Warranty and maintenance coverage: Leased cars are usually under warranty for the lease duration, which can help minimize maintenance expenses.


No ownership or equity: When you lease a car, you don’t build any equity in the car, and you don’t own the car at the end of the lease term.

Mileage restrictions: Leasing agreements typically have mileage limits, and exceeding them can result in additional fees. In other words, you aren’t free to drive the car as much as you’d like. 

Fees for wear and tear or excessive mileage: Leased vehicles are subject to wear-and-tear charges if the car is returned in poor condition or with excessive mileage.

Limited ability to customize or modify the car: Leasing companies usually have strict rules about vehicle modifications, limiting your ability to personalize your car.

Factors to Consider When Choosing Between Buying and Leasing

Financial factors

Consider your budget, long-term financial goals, and credit score when evaluating whether to buy or lease. Leasing may offer lower upfront and monthly costs, but buying can lead to long-term financial benefits through ownership and equity building. 

Compare lease and finance offers from dealerships

Obtain multiple quotes for both leasing and financing options to ensure you get the best deal possible. Don’t be afraid to negotiate with dealers to achieve the most favorable terms.

Consider the total cost of ownership

Calculate the total cost of owning a car, including purchase price, financing costs, car insurance, taxes, maintenance, and potential resale value. Compare this to the total cost of leasing, including monthly payments, fees, and possible end-of-lease charges.

Consult a financial advisor or use online calculators

Seek professional advice from a financial advisor, or use online calculators to compare the costs of buying and leasing a car over the long term. This can help you make a more informed decision based on your specific financial situation and goals.

In conclusion, the decision to buy or lease a car ultimately depends on your personal preferences, car shopping tolerance, financial situation, and long-term objectives. By understanding the key differences between buying and leasing, considering relevant factors, and carefully evaluating your options, you can make the best choice for your needs.

Remember that car ownership is a significant commitment, so take the time to research and consider your options before making a decision.

FAQs: Buying vs Leasing a Car

Q1: How does leasing a car differ from financing a car?

A: Leasing a car is like renting it for a specific period, usually 2-3 years, with the option to buy the car, lease a new one, or walk away at the end of the term. Financing a car involves taking out a loan to purchase the vehicle, and you own the car once the loan is paid off.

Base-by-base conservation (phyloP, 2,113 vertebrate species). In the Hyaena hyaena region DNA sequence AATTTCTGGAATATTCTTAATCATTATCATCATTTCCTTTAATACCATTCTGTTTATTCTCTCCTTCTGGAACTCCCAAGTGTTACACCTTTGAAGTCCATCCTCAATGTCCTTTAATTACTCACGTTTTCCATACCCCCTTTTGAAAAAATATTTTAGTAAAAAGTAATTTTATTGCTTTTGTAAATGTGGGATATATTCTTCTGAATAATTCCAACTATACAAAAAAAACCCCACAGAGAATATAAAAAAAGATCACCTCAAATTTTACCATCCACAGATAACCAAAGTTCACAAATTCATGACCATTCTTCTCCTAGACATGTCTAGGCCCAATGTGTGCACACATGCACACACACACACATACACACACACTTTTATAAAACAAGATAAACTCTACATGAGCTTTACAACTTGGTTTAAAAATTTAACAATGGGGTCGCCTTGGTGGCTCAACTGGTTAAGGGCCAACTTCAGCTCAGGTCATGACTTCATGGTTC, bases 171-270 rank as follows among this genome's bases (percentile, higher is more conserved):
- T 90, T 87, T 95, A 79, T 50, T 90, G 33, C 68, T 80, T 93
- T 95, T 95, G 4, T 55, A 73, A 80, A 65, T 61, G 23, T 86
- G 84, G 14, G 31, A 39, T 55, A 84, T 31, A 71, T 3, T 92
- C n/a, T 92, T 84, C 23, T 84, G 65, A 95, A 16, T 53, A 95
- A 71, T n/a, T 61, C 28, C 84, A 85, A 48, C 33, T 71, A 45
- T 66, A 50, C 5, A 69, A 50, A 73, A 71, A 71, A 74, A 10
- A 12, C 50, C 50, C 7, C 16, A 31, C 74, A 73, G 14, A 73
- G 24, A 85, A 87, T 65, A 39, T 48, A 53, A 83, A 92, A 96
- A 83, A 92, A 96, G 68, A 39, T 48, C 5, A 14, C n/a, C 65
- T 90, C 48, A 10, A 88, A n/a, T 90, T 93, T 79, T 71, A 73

Q2: Can I negotiate the terms of a lease payment or car purchase price?

A: Yes, you can negotiate the terms of both a lease and a purchase. It’s essential to research and compare offers from multiple dealerships to ensure you’re getting the best deal.

Q3: What happens if I exceed the mileage limit on a leased car?

A: If you exceed the mileage limit specified in your lease agreement, you may be subject to additional fees. These fees can vary depending on the leasing company and the terms of your contract.

Q4: Can I end a lease early?

A: It is possible to end a lease early, but it may come with financial penalties, such as an early termination fee. The specific terms and conditions will be outlined in your lease agreement.

Q5: Is it possible to lease a used car?

A: Yes, some dealerships offer leases on used cars, although it may not be as common as leasing new cars. Leasing a used car can provide a lower monthly payment, but it’s crucial to ensure the car is in good condition and has a reliable maintenance history.

Q6: What credit score do I need to lease or finance a car?

A: Credit score requirements can vary depending on the lender or leasing company. Generally, a higher credit score will result in better financing or leasing terms. A score of 660 or higher is typically considered good, while scores above 720 are considered excellent.

Q7: Can I buy my leased car at the end of the lease term?

A: Most leased car agreements include a purchase option, allowing you to buy the car at the end of the lease term for a predetermined price. This price, called the residual value, is usually outlined in your lease contract.

Q8: Should I lease or buy a luxury car?

A: If you enjoy driving the latest luxury models and want to experience new features and technology every few years, leasing could be a better option. Leasing often results in lower monthly payments compared to buying, as you only pay for the vehicle’s depreciation during the lease term. This may allow you to afford a more luxurious car than you could if you were purchasing it.

About Marcus The Car Guy

I've been in car sales and finance for over 20 years, working at the highest volume dealerships in the nation including Fletcher Jones, DCH and more. Want to pick my brain on finding cars, negotiating cars, and structuring car deals?

Recent Posts

Follow Us

Weekly Tutorial



Leave a Reply

Get The Best Deal On Your Next Car